Mentions: An altogether different pattern of change was observed in animals exposed at 120 dB SPL. In that group, both startle responses and the baseline level of activity below the startle threshold were below those of controls; moreover, the initial weakening of ASR amplitude observed above startle threshold on the first and second day after exposure (Fig. 4E) persisted and became even more pronounced when the same measures were performed 7–9 days after exposure (Fig. 4F). The decreases in ASR amplitude in this group of exposed animals were pronounced when tested by two-way ANOVA (F12,364 = 45.66, P<0.001), with significant differences found at all startle stimulus levels from 70 to 110 dB SPL (P values for points represented by asterisks in Fig. 4F ranged from 0.000007 at 93 dB SPL to 0.02 at 110 dB SPL). Thus, our results show that the effect of exposure on ASR growth curves is dependent not only on the level of the exposure but also on the intensity of the startle-eliciting stimulus and the time after exposure when the measures are performed. None of the changes in ASR amplitude could be attributed to difference in weight of the animals. As shown in Fig. 5, there were no significant differences between mean weights in exposed and control animals at the beginning (T4 = 1.05, P = 0.35 for the 110 dB SPL group, T5 = 1.81, P = 0.13 for the 115 dB SPL group, and T6 = 0.99, P = 0.36 for the 120 dB SPL group) and end (T4 = 1.02, P = 0.37 for the 110 dB SPL group, T5 = 1.13, P = 0.31 for the 115 dB SPL group, and T6 = 0.33, P = 0.75 for the 120 dB SPL group) of the ASR testing periods (Fig. 5A–B). Moreover, there was no significant difference between mean weights in exposed and control animals when averaged over time through the period of ASR testing (T4 = 0.85, P = 0.44 for the 110 dB SPL group, T5 = 1.17, P = 0.29 for the 115 dB SPL group, and T6 = 0.99, P = 0.36 for the 120 dB SPL group) (Fig. 5C).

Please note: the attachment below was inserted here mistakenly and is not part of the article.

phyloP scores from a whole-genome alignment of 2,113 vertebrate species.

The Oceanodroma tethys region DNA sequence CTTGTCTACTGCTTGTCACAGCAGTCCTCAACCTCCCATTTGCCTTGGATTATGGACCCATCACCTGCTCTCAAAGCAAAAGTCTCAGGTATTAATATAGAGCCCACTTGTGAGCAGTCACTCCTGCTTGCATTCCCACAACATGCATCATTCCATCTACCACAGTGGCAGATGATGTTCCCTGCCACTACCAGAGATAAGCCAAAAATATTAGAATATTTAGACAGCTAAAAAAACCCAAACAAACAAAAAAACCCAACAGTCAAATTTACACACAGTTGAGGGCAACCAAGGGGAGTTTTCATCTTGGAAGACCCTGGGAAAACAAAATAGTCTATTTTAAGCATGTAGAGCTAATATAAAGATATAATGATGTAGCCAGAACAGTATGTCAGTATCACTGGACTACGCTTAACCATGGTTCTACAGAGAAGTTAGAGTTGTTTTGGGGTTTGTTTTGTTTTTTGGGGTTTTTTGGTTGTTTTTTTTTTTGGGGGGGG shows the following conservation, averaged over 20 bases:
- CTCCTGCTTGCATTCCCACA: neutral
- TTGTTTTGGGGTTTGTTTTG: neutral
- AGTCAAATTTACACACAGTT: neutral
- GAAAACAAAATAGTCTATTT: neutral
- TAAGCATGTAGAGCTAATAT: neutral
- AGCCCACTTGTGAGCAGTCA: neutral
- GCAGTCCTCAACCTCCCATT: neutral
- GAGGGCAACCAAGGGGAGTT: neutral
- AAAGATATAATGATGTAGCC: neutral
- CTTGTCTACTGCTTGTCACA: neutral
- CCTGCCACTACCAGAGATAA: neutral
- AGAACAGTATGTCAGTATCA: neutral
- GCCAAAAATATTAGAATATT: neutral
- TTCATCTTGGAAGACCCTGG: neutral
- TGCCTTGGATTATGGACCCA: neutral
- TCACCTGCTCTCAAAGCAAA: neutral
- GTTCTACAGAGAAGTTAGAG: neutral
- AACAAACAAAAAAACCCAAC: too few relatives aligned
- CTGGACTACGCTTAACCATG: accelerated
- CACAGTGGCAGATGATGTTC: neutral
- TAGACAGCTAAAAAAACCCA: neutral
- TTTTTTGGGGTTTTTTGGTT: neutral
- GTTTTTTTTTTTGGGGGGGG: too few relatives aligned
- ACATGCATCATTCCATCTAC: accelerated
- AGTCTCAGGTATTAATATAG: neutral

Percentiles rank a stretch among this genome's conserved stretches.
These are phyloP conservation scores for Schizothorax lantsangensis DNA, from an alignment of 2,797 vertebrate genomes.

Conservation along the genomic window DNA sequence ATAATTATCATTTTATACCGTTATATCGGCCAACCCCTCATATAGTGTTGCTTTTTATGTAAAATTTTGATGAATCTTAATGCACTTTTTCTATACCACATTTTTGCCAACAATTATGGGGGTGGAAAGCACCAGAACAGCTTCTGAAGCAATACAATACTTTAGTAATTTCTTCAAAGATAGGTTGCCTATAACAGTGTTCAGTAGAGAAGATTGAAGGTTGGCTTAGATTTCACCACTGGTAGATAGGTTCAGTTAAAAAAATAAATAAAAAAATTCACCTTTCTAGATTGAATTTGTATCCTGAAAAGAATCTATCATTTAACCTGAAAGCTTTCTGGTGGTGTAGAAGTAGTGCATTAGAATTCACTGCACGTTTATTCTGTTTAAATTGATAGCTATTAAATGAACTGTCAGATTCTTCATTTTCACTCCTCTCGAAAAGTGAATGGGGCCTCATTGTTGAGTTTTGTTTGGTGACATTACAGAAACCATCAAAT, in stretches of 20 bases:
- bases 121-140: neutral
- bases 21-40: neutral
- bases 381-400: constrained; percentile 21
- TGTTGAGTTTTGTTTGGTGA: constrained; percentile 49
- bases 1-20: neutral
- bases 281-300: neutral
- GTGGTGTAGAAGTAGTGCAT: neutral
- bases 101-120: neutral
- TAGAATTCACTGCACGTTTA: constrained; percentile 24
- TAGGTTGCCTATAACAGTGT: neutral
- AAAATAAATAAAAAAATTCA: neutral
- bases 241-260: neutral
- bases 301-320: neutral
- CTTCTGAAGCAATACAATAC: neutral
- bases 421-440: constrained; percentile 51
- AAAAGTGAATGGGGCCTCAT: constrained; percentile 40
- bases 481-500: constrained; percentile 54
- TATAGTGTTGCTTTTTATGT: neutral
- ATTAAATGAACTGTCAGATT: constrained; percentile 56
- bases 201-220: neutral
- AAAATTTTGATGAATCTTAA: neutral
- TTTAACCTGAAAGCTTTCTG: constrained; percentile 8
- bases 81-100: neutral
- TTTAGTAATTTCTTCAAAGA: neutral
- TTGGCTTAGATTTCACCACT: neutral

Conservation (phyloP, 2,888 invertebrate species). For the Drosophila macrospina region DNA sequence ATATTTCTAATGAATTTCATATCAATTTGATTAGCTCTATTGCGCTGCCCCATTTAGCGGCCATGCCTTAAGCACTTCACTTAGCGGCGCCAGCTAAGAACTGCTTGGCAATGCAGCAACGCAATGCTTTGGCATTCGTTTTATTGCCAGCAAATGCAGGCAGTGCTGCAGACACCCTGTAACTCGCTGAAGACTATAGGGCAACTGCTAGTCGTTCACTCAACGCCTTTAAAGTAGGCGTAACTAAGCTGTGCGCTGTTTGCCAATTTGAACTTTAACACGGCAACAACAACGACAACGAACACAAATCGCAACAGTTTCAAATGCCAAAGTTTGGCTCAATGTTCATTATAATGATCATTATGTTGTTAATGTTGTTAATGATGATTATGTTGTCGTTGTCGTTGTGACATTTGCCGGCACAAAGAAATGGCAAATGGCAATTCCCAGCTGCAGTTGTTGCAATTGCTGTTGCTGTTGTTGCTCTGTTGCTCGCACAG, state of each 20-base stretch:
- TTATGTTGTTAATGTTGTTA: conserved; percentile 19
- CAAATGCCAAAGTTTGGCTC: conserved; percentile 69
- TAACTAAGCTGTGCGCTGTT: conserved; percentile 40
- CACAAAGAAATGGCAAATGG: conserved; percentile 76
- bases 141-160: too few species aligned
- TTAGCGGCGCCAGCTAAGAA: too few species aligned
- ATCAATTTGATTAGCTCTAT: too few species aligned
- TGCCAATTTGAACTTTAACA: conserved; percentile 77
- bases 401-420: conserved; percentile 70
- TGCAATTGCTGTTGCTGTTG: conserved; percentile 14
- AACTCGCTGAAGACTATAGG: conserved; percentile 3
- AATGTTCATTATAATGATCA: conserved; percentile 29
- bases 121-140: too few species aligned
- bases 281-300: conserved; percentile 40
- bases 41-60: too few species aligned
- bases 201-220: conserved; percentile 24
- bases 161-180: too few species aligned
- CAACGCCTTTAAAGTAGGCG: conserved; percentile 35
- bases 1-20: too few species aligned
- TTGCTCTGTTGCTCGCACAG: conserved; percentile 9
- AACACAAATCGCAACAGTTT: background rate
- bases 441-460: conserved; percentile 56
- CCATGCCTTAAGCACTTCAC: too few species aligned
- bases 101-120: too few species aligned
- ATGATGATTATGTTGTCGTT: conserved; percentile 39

Induction of enhanced acoustic startle response by noise exposure: dependence on exposure conditions and testing parameters and possible relevance to hyperacusis.

Salloum RH, Yurosko C, Santiago L, Sandridge SA, Kaltenbach JA - PLoS ONE (2014)

Representation of control and exposed animal weights, by group, from the beginning to the end of the ASR testing period.A. Weight averages on the first day of ASR testing, which is also the first day post-exposure. B. Weight averages on the last day of ASR testing. C. Weight averages over time through the entire ASR testing period. None of these measurements showed significant differences between exposed and control animals. (All P values >0.05, see text for exact values).
© Copyright Policy
Related In: Results  -  Collection

License
Show All Figures
getmorefigures.php?uid=PMC4216136&req=5

pone-0111747-g005: Representation of control and exposed animal weights, by group, from the beginning to the end of the ASR testing period.A. Weight averages on the first day of ASR testing, which is also the first day post-exposure. B. Weight averages on the last day of ASR testing. C. Weight averages over time through the entire ASR testing period. None of these measurements showed significant differences between exposed and control animals. (All P values >0.05, see text for exact values).